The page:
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Business visitors

Business and special visitors

Who can apply as a business visitor?

  • You will only need permission to come (known as 'entry clearance' or 'a visa') to the United Kingdom for a business visit of up to six months if you are a visa national.
  • If you a non-visa national, permission to come for up to six months is not needed as a business visitor.
  • If you are an academic visitor and want to come for more than six months you will need permission to come whatever nationality you are.
  • Multiple entry visas are available for business visitors for six months, and one, two, five and 10 years

How to come to the United Kingdom as a business visitor

This section explains how you can come to the United Kingdom as a business visitor:

  • To come to the United Kingdom as a business visitor you must be able to show that you: 
  • only want to visit the United Kingdom for up to six months;
  • plan to leave the United Kingdom at the end of your visit;
  • have enough money to support and accommodate yourself without working,  help from public funds or you will be supported and accommodated by relatives or friends;
  • do not intend to charge members of the public for services provided or goods received;
  • do not intend to study;
  • can meet the cost of the return or onward journey;
  • are based abroad and have no intention of transferring your base to the United Kingdom even temporarily;
  • receive your salary from abroad.

You must also show that you plan to do one or more of the permissible activities which include:

  • attending meetings, including interviews that have been arranged before coming to the United Kingdom, or conferences;
  • arranging deals or negotiating or signing trade agreements or contracts;
  • undertaking fact finding missions; 
  • conducting site visits;
  • delivering goods and passengers from abroad such as lorry drivers and coach drivers provided they are genuinely working an international  route;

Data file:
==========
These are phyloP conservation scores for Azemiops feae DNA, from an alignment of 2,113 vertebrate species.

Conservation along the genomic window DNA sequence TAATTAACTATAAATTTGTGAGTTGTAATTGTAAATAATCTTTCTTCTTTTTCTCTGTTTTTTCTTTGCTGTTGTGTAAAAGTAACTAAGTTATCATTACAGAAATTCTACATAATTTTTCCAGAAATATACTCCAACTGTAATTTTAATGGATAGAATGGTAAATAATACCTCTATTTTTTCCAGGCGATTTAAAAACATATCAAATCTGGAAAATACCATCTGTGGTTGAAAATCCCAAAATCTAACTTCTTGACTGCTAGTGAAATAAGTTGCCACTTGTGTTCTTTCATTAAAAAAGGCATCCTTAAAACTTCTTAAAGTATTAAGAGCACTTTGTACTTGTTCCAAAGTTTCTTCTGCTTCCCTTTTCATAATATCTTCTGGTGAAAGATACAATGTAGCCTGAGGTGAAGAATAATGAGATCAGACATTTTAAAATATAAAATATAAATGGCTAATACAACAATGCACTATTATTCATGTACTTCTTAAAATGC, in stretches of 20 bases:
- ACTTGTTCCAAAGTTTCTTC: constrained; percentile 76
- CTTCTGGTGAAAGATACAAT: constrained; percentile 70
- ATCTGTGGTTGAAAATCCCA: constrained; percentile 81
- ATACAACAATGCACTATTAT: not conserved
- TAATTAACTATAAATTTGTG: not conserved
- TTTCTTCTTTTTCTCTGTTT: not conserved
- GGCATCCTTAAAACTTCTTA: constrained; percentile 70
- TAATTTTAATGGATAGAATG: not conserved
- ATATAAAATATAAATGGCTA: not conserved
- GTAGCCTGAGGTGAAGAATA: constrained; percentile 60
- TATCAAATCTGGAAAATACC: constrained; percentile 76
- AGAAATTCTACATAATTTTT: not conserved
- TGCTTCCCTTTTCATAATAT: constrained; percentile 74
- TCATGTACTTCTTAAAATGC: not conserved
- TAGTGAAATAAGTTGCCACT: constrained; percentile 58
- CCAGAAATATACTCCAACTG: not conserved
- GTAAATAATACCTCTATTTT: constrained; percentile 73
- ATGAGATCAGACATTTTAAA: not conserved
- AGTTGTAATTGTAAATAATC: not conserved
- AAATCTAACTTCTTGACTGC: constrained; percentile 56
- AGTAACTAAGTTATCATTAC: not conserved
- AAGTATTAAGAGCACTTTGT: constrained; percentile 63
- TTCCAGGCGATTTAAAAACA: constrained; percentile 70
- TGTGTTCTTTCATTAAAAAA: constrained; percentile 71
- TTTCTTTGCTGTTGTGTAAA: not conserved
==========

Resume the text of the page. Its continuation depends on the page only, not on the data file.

• tour group couriers who are contracted to a firm outside the United Kingdom, who are seeking entry to accompany a tour group and who intend to leave with that tour group;
  • speaking at a conference where this is not run as a commercial concern and the conference is a 'one of';
  • representing computer software companies by coming to install, debug or enhance their products. Representatives of such companies may also be admitted as business visitors in order to be briefed as to the requirements of a United Kingdom customer but if they are to provide a service involving the use of their expertise to make a detailed assessment of a potential customer's requirements this should be regarded as consultancy work for which entry under the points-based system would be required; 
  • representing foreign manufacturers by coming to service or repair their company's products within their initial period of guarantee; 
    representing foreign machine manufacturers by coming to erect and install machinery too heavy to be delivered in one piece, as part of the contract of purchase and supply;
  • interpreting or translating for visiting business persons, provided the interpreter/translator is employed by the overseas company and is coming solely to provide this service for the visiting company member.